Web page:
Here is just one other item about the convictions:

5 immigrants face life behind bars for Army plot

CAMDEN, N.J. (AP) — Five Muslim immigrants face possible life prison terms after being convicted of plotting to massacre U.S. soldiers at Fort Dix in a case that supporters called entrapment and prosecutors said was a pre-emptive strike against terrorism.

The five men were convicted Monday in federal court of conspiring to kill military personnel but acquitted of attempted murder. Prosecutors acknowledged the defendants were probably months away from an attack and did not necessarily have a specific plan.

Prosecutors said the defendants bought several assault rifles supplied by the FBI and that they trekked to Pennsylvania’s Pocono Mountains to practice their shooting. The government also presented dozens of jihadist speeches and videos that the men supposedly used as inspiration.

[Executive director of the New Jersey chapter of CAIR, Jim] Sues said… “The evidence showed there was no real, honest-to-God planning for an attack on Fort Dix,” he said. “The defendants were never all in a room at one time with a map of the fort, plotting what they were going to do.”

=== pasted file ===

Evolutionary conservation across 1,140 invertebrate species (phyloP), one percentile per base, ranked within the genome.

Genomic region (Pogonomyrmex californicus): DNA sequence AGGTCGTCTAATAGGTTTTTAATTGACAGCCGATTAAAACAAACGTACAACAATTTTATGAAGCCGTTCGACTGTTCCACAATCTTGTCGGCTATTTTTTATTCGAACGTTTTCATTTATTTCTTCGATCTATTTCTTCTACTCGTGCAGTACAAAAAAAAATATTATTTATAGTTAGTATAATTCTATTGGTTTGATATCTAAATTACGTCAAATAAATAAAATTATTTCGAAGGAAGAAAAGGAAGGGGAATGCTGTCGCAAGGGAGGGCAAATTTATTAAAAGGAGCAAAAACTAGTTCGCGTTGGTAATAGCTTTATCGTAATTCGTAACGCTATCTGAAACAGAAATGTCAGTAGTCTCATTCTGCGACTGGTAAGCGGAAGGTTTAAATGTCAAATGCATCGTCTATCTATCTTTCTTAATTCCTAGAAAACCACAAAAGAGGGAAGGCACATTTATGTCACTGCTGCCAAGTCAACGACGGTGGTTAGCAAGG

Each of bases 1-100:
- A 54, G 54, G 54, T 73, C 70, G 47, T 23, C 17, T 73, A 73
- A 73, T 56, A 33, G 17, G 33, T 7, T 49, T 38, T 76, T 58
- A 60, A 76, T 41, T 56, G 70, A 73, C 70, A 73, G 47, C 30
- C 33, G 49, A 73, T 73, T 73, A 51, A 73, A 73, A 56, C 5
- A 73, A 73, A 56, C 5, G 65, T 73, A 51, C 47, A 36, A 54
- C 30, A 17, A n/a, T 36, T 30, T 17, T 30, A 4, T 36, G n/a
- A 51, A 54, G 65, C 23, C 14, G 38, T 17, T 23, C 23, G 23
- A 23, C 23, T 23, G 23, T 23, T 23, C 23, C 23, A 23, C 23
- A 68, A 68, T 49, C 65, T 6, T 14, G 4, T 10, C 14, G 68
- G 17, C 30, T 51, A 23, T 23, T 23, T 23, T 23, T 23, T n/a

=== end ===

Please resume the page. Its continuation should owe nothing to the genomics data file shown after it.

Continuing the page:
Yes, to the defenders of stopped terrorists — whether in court, at home, or in the media — it’s always “all talk” until they actually kill their intended targets. I’m reminded of a 2005 article that appeared in Oprah Winfrey’s magazine, titled “Love and Terror,” by some schmuck named David France. Apparently, 17 year-old Yusra Abdu was only toying with the idea of doing a “suicide mission” after meeting “charismatic young rebel Hani Akad” (mastermind of several suicide bombings already) — since in Nablus, writes France, “offering to enlist as a suicide bomber was a young girl’s way of flirting.” Here is where France is indignant over the saved-from-herself girl being behind Israeli bars (ultimately for a total of just 15 months):

The two of us watch the chain swinging between her ankles as she shambles away. I can’t help thinking how old she looks at 17 — her childhood gone and her future imperiled, for all I can tell, because of a girlish crush. “She said, ‘I loved him very much,’” the soldier tells me finally. “She said, ‘Yes, I cried a lot. I cried for two months.’”

Later, in the car, the soldier says he believes she was telling the truth. Given the long mutual distrust between their communities, I’m startled: Does that mean he doesn’t view Yusra as a threat to Israel? “Is she a terrorist?” I ask.

“Sure,” he says easily. “She did talk about it twice.”

“But she says she never intended to do it. Doesn’t that make a difference?”